For several years, the phrase itself was itself a sad political punch-line: "Bush Tax Cuts." The Bush/Cheney White House, in 2001 and 2003, cut taxes well beyond what the country could afford, making bold promises about job growth, vast prosperity, and balanced budgets.
Unfortunately for everyone, the jobs boom never happened; economic growth was weak; and the Bush/Cheney administration quickly added several trillion dollars to the national debt with very little to show for it. "Bush Tax Cuts" became synonymous with failure and conservative governance gone wrong.
Seven years later, Jeb Bush believes he's ready to be president and the Florida Republican is eager to share "Bush Tax Cuts: The Sequel." The former governor, whose campaign has struggled of late, makes his pitch for the "Reform and Growth Act of 2017" in a new Wall Street Journal op-ed
...I want to lower taxes and make the tax code simple, fair and clear. It should be easy to understand and make it easy for people to fill out their own tax forms. We will cut individual rates from seven brackets to three: 28%, 25% and 10%. At 28%, the highest tax bracket would return to where it was when President Ronald Reagan signed into law his monumental and successful 1986 tax reform.
There are basically two broad ways to scrutinize Jeb's "plan," such as it is: as a matter of policy and a matter of politics.
Let's start with the substance. Team Jeb hasn't released any of the key policy details, so we don't know, for example, what income levels will be tied to which marginal income tax rates. This makes it impossible to estimate what the plan might cost, but we nevertheless know that by shrinking the top rate from 39.6% to 28%, Bush intends to deliver a massive tax break to the wealthiest Americans.
Indeed, the whole package, based on the former governor's description, appears to be one big, gift-wrapped present to the rich: Bush not only intends to slash rates, he wants to scrap the Estate Tax and cut the corporate tax rate.
The Politico headline
late yesterday read, "Jeb Bush tax plan hits Wall Street." That's an extraordinarily generous way of describing the plan, and it's in reference to Bush's willingness to close the carried-interest loophole that allows hedge-fund managers and the private-equity crowd to pay lower rates than everyone else. Donald Trump has called for the same policy and it's a break from Republican Party orthodoxy.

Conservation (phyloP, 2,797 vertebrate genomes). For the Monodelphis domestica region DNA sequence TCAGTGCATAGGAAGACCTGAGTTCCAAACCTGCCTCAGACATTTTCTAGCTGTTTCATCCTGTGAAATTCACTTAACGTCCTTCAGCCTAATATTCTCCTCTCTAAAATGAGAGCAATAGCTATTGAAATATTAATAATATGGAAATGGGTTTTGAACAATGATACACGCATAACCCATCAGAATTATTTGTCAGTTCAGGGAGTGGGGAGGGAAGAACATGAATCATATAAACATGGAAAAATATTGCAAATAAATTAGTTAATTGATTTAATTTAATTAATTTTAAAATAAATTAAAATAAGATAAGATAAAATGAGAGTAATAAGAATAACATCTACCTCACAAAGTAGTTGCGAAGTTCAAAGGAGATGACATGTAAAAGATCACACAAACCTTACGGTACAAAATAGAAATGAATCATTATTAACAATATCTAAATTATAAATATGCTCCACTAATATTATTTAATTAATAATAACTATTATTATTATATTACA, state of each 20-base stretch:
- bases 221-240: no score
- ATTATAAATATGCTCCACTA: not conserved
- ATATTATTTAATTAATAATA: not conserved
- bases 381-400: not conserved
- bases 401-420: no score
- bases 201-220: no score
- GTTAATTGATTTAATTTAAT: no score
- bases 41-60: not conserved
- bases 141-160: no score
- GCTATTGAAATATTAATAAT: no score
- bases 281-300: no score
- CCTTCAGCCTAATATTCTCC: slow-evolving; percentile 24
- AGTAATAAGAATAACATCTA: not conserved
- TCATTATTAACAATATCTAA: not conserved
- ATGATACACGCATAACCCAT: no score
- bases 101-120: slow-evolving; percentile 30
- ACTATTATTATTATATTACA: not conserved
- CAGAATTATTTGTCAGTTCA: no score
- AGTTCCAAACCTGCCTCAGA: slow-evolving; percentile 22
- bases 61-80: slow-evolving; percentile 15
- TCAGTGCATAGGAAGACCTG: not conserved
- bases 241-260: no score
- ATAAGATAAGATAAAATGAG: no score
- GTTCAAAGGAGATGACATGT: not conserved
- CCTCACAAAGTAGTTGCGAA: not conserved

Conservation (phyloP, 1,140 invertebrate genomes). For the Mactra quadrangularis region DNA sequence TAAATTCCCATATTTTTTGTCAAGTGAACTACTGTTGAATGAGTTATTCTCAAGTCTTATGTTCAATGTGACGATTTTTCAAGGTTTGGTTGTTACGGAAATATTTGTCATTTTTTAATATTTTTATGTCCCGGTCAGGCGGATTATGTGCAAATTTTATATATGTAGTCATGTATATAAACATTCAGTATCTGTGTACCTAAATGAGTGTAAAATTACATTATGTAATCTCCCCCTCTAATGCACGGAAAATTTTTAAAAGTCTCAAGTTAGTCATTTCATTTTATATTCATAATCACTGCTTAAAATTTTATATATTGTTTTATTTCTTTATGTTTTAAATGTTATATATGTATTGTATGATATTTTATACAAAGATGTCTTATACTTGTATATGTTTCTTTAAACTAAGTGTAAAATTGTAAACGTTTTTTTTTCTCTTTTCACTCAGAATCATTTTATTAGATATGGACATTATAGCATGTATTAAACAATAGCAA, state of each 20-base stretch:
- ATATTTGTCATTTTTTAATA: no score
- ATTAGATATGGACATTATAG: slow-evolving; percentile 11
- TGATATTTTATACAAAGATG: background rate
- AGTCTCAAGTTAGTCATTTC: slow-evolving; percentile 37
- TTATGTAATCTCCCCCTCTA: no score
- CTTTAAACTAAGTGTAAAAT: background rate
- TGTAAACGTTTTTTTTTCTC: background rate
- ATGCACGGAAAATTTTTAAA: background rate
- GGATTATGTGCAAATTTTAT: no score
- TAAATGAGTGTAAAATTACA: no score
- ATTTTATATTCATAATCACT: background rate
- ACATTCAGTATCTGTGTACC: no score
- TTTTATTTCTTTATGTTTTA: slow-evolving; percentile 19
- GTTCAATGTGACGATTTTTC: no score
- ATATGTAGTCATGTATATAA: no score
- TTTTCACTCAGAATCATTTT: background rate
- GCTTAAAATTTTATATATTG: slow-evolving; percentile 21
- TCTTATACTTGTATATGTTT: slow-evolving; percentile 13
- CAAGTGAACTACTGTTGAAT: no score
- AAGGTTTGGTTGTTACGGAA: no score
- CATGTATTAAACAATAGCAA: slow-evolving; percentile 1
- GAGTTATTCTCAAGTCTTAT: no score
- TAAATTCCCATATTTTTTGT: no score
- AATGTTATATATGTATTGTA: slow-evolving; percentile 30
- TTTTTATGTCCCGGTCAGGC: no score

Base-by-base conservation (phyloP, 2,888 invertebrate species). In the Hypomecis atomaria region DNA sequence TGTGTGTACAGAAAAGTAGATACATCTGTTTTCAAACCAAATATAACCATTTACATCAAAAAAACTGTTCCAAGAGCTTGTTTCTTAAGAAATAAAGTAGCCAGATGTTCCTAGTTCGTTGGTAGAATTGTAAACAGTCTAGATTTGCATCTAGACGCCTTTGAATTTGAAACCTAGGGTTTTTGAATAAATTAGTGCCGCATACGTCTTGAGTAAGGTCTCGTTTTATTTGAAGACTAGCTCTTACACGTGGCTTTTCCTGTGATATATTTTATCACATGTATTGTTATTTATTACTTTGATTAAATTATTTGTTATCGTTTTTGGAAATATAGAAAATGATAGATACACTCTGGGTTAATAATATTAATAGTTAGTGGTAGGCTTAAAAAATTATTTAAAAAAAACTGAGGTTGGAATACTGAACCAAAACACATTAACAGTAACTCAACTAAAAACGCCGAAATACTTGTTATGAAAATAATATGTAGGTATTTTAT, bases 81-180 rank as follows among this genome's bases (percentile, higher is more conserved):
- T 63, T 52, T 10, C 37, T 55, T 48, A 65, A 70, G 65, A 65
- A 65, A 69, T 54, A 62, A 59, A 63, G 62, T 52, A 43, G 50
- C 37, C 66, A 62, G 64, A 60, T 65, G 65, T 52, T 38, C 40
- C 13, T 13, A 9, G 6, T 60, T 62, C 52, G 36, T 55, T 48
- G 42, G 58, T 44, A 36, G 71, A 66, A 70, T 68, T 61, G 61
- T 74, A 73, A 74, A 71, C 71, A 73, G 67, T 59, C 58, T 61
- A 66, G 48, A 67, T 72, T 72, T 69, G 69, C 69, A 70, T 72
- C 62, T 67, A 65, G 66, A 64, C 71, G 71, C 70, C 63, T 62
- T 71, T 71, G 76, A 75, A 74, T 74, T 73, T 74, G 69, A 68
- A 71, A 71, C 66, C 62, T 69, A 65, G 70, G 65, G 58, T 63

But really, that's a minor concession in an otherwise far-right plan. New York
's Jon Chait explained
[A] very large and very regressive tax cut is exactly what Bush has described here. It is a provable fact, despite his effort to escape scrutiny through vagueness. In 2012, the Tax Policy Center analyzed proposals by Mitt Romney, which ran along the same lines as what Bush has put forward. Like Bush, Romney proposed to reduce the top tax rate to 28 percent, eliminate the estate tax, and eliminate the taxes that pay for Obamacare. Romney also called his plan a “tax reform,” and promised it would not add to the deficit. The Tax Policy Center found that the loss in revenue from these proposed cuts was so large that even the complete elimination of every deduction and loophole that benefits the rich would not fill the fiscal hole. Therefore, enacting his proposed rate cuts without reducing revenue would have resulted in a tax hike on the middle class to pay for the tax cut for the rich. Bush, unlike Romney, does not promise revenue neutrality. But he is offering essentially the same goodies to high-income taxpayers. So his huge tax cut for the rich would -- as a necessary, arithmetic outcome -- result in some combination of higher taxes for the non-rich and reduced revenue -- ergo, higher debt. Bush has not explained what spending he would cut in order to offset the higher deficits his tax cuts would usher in. He has proposed to raise the Social Security retirement age, but the savings of these cuts would be minuscule in comparison with the revenue loss.
OK, but what about the politics? On this front, Jeb's problem is every bit as severe. He's now offering a slightly more regressive version of his brother's failed experiment -- as if Americans en masse were thinking, "The trouble with George W. Bush's economic agenda is that it wasn't quite generous enough to rich people."
Tax cuts for the wealthy aren't popular. Indeed, Jeb's top rival for the GOP nomination is Donald Trump, whose conservative populism -- and calls for higher taxes for some at the very top -- has put him well ahead of the Florida governor.
Jeb's response, inexplicably, is to offer voters an unpopular policy that Americans have already seen fail. The former governor is simultaneously reaching out
to far-right economists for support, despite their total lack of credibility, in a move Paul Krugman described as "pathetic
Everything about Bush's approach seems wildly out of step and overly conventional. It's not even clear who the Florida Republican is trying to impress with this rehash of old, bad ideas, except maybe the GOP donor class that Team Jeb was supposed to have locked up months ago.